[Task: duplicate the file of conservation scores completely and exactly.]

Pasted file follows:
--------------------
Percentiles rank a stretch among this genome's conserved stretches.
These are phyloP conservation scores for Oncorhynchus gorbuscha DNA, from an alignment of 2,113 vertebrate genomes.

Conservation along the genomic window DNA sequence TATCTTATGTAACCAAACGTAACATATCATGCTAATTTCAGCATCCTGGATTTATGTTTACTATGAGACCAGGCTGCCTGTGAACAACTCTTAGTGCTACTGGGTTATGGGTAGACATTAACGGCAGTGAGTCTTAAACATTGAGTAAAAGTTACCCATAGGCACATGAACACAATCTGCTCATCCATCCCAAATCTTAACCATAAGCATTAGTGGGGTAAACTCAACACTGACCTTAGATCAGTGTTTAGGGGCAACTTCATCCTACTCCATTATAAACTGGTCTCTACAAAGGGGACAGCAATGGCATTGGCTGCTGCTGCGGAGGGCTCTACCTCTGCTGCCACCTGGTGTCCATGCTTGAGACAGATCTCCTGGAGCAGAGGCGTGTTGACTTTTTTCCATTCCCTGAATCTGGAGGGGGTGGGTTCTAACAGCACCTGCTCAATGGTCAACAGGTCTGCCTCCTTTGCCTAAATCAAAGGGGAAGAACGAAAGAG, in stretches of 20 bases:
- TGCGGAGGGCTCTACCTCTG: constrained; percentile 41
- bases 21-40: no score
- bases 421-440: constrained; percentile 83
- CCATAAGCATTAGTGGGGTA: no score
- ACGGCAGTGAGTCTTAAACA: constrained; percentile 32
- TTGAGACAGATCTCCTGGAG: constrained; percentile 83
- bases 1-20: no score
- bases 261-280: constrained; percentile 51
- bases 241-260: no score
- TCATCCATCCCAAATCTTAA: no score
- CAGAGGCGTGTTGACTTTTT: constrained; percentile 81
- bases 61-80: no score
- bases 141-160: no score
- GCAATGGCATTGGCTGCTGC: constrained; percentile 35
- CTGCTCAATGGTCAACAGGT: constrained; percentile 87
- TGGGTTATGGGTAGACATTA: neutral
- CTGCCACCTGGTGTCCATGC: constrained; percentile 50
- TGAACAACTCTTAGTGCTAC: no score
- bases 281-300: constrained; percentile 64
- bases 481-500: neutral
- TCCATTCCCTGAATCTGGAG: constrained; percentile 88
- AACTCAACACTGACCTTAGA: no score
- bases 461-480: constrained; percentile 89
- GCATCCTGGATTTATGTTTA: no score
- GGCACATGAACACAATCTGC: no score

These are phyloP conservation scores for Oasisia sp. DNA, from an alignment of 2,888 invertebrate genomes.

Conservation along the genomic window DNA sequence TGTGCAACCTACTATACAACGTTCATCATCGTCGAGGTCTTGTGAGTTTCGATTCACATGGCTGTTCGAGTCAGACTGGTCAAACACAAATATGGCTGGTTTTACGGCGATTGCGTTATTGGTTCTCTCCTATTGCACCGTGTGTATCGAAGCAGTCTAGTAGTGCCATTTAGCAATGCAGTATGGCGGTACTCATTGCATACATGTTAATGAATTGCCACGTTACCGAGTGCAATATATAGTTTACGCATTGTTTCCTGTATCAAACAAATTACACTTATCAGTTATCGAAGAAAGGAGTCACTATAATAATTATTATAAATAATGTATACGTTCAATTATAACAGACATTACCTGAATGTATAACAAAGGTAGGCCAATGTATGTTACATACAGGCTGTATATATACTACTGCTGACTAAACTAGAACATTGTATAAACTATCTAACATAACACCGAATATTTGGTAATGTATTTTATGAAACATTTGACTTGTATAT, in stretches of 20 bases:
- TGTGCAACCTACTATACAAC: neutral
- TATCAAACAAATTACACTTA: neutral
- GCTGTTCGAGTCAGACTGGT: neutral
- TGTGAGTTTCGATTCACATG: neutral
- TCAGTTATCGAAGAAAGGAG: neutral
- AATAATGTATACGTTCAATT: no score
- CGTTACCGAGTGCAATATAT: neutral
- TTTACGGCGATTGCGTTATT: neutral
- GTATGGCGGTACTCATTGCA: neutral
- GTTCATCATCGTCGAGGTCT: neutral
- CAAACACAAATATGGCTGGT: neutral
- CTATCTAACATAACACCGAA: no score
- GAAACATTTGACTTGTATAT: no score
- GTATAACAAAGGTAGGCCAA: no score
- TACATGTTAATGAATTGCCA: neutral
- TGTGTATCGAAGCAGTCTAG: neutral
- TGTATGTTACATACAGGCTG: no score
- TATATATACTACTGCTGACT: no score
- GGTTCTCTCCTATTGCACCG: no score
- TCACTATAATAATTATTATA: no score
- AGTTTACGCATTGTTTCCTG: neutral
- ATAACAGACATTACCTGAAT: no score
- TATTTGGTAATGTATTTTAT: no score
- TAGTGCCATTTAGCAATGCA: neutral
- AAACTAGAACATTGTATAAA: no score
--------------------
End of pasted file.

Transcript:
Percentiles rank a stretch among this genome's conserved stretches.
These are phyloP conservation scores for Oncorhynchus gorbuscha DNA, from an alignment of 2,113 vertebrate genomes.

Conservation along the genomic window DNA sequence TATCTTATGTAACCAAACGTAACATATCATGCTAATTTCAGCATCCTGGATTTATGTTTACTATGAGACCAGGCTGCCTGTGAACAACTCTTAGTGCTACTGGGTTATGGGTAGACATTAACGGCAGTGAGTCTTAAACATTGAGTAAAAGTTACCCATAGGCACATGAACACAATCTGCTCATCCATCCCAAATCTTAACCATAAGCATTAGTGGGGTAAACTCAACACTGACCTTAGATCAGTGTTTAGGGGCAACTTCATCCTACTCCATTATAAACTGGTCTCTACAAAGGGGACAGCAATGGCATTGGCTGCTGCTGCGGAGGGCTCTACCTCTGCTGCCACCTGGTGTCCATGCTTGAGACAGATCTCCTGGAGCAGAGGCGTGTTGACTTTTTTCCATTCCCTGAATCTGGAGGGGGTGGGTTCTAACAGCACCTGCTCAATGGTCAACAGGTCTGCCTCCTTTGCCTAAATCAAAGGGGAAGAACGAAAGAG, in stretches of 20 bases:
- TGCGGAGGGCTCTACCTCTG: constrained; percentile 41
- bases 21-40: no score
- bases 421-440: constrained; percentile 83
- CCATAAGCATTAGTGGGGTA: no score
- ACGGCAGTGAGTCTTAAACA: constrained; percentile 32
- TTGAGACAGATCTCCTGGAG: constrained; percentile 83
- bases 1-20: no score
- bases 261-280: constrained; percentile 51
- bases 241-260: no score
- TCATCCATCCCAAATCTTAA: no score
- CAGAGGCGTGTTGACTTTTT: constrained; percentile 81
- bases 61-80: no score
- bases 141-160: no score
- GCAATGGCATTGGCTGCTGC: constrained; percentile 35
- CTGCTCAATGGTCAACAGGT: constrained; percentile 87
- TGGGTTATGGGTAGACATTA: neutral
- CTGCCACCTGGTGTCCATGC: constrained; percentile 50
- TGAACAACTCTTAGTGCTAC: no score
- bases 281-300: constrained; percentile 64
- bases 481-500: neutral
- TCCATTCCCTGAATCTGGAG: constrained; percentile 88
- AACTCAACACTGACCTTAGA: no score
- bases 461-480: constrained; percentile 89
- GCATCCTGGATTTATGTTTA: no score
- GGCACATGAACACAATCTGC: no score

These are phyloP conservation scores for Oasisia sp. DNA, from an alignment of 2,888 invertebrate genomes.

Conservation along the genomic window DNA sequence TGTGCAACCTACTATACAACGTTCATCATCGTCGAGGTCTTGTGAGTTTCGATTCACATGGCTGTTCGAGTCAGACTGGTCAAACACAAATATGGCTGGTTTTACGGCGATTGCGTTATTGGTTCTCTCCTATTGCACCGTGTGTATCGAAGCAGTCTAGTAGTGCCATTTAGCAATGCAGTATGGCGGTACTCATTGCATACATGTTAATGAATTGCCACGTTACCGAGTGCAATATATAGTTTACGCATTGTTTCCTGTATCAAACAAATTACACTTATCAGTTATCGAAGAAAGGAGTCACTATAATAATTATTATAAATAATGTATACGTTCAATTATAACAGACATTACCTGAATGTATAACAAAGGTAGGCCAATGTATGTTACATACAGGCTGTATATATACTACTGCTGACTAAACTAGAACATTGTATAAACTATCTAACATAACACCGAATATTTGGTAATGTATTTTATGAAACATTTGACTTGTATAT, in stretches of 20 bases:
- TGTGCAACCTACTATACAAC: neutral
- TATCAAACAAATTACACTTA: neutral
- GCTGTTCGAGTCAGACTGGT: neutral
- TGTGAGTTTCGATTCACATG: neutral
- TCAGTTATCGAAGAAAGGAG: neutral
- AATAATGTATACGTTCAATT: no score
- CGTTACCGAGTGCAATATAT: neutral
- TTTACGGCGATTGCGTTATT: neutral
- GTATGGCGGTACTCATTGCA: neutral
- GTTCATCATCGTCGAGGTCT: neutral
- CAAACACAAATATGGCTGGT: neutral
- CTATCTAACATAACACCGAA: no score
- GAAACATTTGACTTGTATAT: no score
- GTATAACAAAGGTAGGCCAA: no score
- TACATGTTAATGAATTGCCA: neutral
- TGTGTATCGAAGCAGTCTAG: neutral
- TGTATGTTACATACAGGCTG: no score
- TATATATACTACTGCTGACT: no score
- GGTTCTCTCCTATTGCACCG: no score
- TCACTATAATAATTATTATA: no score
- AGTTTACGCATTGTTTCCTG: neutral
- ATAACAGACATTACCTGAAT: no score
- TATTTGGTAATGTATTTTAT: no score
- TAGTGCCATTTAGCAATGCA: neutral
- AAACTAGAACATTGTATAAA: no score